BRASILIA (Reuters) - Brazil wants emerging economic powers to rally around a single candidate to lead the World Bank as developing nations strive to bolster their influence at the global lender, Finance Minister Guido Mantega said on Thursday.
Mantega met earlier on Thursday with the U.S. nominee for the top post, Jim Yong Kim, whom Mantega said showed vast experience in the developing world. He reiterated, however, that Brazil has not yet made up its mind.
“By late next week Brazil should have a position on the matter, and I will talk with the other BRICS,” Mantega told reporters in Brasilia. “We are working for the BRICS to have a joint position.”
Besides Brazil, the BRICS group includes China, Russia, India and South Africa. The group has called for “a merit based process” to pick the next head of the World Bank.
A U.S. citizen has headed the World Bank since it was created after World War Two.
But developing nations are challenging that tradition and are seeking more influence in global institutions that reflect their growing economic strength.
Developing nations have nominated Nigerian Finance Minister Ngozi Okonjo-Iweala and former Colombian Finance Minister Jose Antonio Ocampo for the top job.
Brazil declined to immediately throw its support behind the Nigerian candidate during last week’s BRICS summit, raising the prospect that Latin America’s top economy may try to extract emerging-market friendly concessions from the U.S. candidate in return for support.
In 2011, Brazil failed to convince other BRICS to jointly back a candidate to head the International Monetary Fund. Brazilians ended up backing current IMF chief Christine Lagarde in exchange for the continuation of reforms to increase the voice of emerging-market countries in the institution.
Emerging-market nations face an uphill battle to unseat the United States without the unified support to a single candidate, a senior Brazilian official involved in the talks told Reuters.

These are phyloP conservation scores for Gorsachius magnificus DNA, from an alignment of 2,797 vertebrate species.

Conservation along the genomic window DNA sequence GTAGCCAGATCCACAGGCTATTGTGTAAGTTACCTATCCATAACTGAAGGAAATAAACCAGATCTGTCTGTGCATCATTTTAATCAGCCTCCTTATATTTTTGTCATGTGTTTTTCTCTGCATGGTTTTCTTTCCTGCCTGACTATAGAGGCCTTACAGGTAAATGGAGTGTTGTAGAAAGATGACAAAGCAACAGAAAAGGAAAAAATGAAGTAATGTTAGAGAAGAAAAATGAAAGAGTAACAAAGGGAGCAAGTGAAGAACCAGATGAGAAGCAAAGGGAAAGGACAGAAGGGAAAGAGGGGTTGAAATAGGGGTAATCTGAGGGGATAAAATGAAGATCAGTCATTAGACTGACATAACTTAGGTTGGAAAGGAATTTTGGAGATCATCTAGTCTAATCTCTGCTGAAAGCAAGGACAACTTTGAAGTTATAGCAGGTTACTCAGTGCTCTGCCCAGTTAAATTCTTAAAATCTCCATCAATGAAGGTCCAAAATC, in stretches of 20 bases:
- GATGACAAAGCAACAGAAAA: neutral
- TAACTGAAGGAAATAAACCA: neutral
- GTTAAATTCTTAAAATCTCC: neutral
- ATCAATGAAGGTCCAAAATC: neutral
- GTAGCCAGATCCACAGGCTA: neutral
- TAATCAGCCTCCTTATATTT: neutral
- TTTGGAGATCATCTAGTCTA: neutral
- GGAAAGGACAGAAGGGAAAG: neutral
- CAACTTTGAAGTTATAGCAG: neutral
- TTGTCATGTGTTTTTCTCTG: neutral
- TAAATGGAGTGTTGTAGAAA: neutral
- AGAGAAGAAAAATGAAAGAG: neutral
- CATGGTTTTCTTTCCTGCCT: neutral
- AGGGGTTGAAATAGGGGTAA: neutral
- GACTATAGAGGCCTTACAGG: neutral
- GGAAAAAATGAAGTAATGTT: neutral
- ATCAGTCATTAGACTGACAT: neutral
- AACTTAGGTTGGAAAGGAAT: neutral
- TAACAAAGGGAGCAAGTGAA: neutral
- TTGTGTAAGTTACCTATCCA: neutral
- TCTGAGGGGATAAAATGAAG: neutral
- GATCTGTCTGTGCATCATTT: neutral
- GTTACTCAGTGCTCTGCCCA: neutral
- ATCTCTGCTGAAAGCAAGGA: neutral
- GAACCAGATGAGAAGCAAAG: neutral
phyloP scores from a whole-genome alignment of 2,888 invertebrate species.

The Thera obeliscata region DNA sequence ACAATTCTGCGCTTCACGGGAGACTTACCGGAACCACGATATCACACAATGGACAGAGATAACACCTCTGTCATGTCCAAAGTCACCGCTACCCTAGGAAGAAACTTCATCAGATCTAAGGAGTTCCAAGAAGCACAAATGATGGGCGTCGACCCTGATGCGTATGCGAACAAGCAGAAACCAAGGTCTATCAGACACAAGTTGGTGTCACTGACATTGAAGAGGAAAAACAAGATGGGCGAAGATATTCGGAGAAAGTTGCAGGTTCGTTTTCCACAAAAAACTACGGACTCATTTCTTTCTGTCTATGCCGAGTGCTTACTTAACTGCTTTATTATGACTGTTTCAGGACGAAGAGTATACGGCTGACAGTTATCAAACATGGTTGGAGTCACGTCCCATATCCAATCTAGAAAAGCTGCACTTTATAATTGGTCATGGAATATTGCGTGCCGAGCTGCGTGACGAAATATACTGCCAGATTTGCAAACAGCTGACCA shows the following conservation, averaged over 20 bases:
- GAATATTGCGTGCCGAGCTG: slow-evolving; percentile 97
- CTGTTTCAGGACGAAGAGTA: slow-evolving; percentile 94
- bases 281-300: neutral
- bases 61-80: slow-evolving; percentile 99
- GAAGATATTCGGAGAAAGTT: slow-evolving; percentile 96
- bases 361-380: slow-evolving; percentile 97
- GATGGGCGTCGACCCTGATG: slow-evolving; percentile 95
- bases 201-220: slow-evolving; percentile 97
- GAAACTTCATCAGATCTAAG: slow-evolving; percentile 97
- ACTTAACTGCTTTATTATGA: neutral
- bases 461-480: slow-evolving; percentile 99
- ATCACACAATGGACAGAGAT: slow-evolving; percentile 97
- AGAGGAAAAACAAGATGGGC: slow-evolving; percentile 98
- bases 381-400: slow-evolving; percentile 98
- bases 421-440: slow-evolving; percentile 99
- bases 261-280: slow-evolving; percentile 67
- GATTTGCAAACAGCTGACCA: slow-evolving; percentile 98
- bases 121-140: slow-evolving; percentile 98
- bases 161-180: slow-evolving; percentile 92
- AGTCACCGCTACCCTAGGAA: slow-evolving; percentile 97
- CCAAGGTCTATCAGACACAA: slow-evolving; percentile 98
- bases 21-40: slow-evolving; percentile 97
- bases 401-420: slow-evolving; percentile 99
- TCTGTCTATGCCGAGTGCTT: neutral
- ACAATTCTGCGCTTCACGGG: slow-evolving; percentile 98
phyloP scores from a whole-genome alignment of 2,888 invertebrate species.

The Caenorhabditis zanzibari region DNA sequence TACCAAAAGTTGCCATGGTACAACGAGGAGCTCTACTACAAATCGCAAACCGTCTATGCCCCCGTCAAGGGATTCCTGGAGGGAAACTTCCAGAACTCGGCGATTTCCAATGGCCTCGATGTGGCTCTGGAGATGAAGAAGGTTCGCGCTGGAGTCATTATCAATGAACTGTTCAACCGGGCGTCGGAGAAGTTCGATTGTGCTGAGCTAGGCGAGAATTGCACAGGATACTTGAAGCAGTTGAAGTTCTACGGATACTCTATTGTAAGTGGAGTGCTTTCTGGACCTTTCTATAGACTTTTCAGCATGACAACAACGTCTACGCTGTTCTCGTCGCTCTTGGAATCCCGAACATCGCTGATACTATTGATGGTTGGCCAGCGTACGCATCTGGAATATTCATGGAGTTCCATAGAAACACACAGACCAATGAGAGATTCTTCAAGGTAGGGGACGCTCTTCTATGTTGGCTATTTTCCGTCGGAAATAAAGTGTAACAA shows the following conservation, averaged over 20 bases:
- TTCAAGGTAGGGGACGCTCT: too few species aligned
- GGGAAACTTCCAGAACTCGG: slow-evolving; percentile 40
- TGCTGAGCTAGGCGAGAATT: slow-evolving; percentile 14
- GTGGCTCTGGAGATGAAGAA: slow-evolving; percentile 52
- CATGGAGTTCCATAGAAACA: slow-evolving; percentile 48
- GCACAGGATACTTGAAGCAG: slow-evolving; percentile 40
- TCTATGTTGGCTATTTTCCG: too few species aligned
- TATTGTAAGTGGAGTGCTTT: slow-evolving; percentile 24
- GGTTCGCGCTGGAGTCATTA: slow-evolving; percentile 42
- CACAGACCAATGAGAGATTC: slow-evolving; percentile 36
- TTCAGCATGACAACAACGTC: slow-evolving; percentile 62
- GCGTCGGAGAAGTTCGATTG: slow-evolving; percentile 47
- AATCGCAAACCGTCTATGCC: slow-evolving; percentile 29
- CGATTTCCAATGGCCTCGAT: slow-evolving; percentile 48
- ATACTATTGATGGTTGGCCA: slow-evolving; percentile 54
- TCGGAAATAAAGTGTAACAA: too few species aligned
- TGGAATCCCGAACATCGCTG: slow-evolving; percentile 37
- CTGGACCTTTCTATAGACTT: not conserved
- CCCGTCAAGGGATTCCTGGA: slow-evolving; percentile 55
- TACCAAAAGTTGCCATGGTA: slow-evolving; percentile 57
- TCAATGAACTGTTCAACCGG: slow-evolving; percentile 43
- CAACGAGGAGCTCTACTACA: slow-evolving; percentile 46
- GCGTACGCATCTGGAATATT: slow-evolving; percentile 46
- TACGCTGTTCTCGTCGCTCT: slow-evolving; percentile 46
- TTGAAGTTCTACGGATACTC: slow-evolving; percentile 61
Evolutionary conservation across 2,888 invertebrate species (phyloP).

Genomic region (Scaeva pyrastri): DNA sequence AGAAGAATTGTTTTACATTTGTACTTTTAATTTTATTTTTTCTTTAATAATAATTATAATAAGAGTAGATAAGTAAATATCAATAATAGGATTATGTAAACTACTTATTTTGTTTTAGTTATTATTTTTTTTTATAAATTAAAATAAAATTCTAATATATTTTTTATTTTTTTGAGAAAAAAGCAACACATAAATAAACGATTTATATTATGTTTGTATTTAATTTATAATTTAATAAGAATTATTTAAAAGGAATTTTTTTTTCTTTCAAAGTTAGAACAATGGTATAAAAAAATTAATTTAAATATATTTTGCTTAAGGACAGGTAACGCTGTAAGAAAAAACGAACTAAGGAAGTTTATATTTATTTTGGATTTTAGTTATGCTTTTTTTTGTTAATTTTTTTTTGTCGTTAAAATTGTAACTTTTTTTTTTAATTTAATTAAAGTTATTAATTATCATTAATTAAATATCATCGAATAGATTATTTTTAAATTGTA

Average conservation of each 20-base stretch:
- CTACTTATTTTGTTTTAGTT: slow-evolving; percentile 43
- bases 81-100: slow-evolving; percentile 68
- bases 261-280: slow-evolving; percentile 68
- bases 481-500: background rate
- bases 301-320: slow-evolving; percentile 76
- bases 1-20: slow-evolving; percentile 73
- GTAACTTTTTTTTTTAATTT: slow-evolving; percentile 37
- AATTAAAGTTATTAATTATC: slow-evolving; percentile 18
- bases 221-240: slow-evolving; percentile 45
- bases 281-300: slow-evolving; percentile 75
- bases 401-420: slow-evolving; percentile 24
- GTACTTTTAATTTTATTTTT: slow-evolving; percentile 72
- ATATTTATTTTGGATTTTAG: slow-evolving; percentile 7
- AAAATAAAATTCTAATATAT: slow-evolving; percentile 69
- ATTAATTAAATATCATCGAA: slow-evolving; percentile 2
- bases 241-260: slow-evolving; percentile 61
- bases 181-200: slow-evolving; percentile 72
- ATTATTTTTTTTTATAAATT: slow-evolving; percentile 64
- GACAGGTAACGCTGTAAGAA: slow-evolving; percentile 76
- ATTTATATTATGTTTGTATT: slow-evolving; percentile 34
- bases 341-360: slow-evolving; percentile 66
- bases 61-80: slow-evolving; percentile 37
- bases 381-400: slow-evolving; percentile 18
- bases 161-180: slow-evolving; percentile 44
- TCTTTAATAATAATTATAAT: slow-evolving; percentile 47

“It is a very tough battle,” said the official, who asked for anonymity to speak freely. “But is not always about betting on the winner.”
South Africa is backing Okonjo-Iweala for the post. The other BRICS are still undecided, the Brazilian official said.
Mantega said Kim has an excellent resume and wants to continue with changes at the World Bank that increase the representation of emerging-market nations.
Other Brazilian officials said Mantega was impressed with the credentials of Kim, an articulate physician who was largely unknown to Brazilian policymakers before his nomination in March.
Kim, president of Dartmouth College, is on a world tour to seek support for his candidacy. He has already secured support from Japan and is expected to garner the backing of Europe to win the race.
From fighting drug-resistant tuberculosis in Peru to allowing millions in poor countries to receive HIV treatment, Kim has experience dealing with development issues. The United States is hoping his experience could sway some emerging-market powers like Brazil to support Kim.
“There is not doubt that he has good experience,” Mantega said. “He has lived some of the issues that poor, emerging countries face.”
Mantega said he still needs to speak with Okonjo-Iweala and Ocampo, whom he described as great candidates, before making a decision. He said he knows both candidates personally and that they have great credentials as economists.
Brazil nominated Ocampo in the name of the Dominican Republic, one of its constituents as member of a the World Bank board. Officials in Brasilia have said that nomination does not mean support for Ocampo.
A decision on a new leader for the poverty-fighting organization is expected to be announced by the time the World Bank and its sister organization, the International Monetary Fund, hold semiannual meetings in Washington on April 20-22.
Additional reporting by Brian Winter; Writing by Alonso Soto; Editing by W Simon and Padraic Cassidy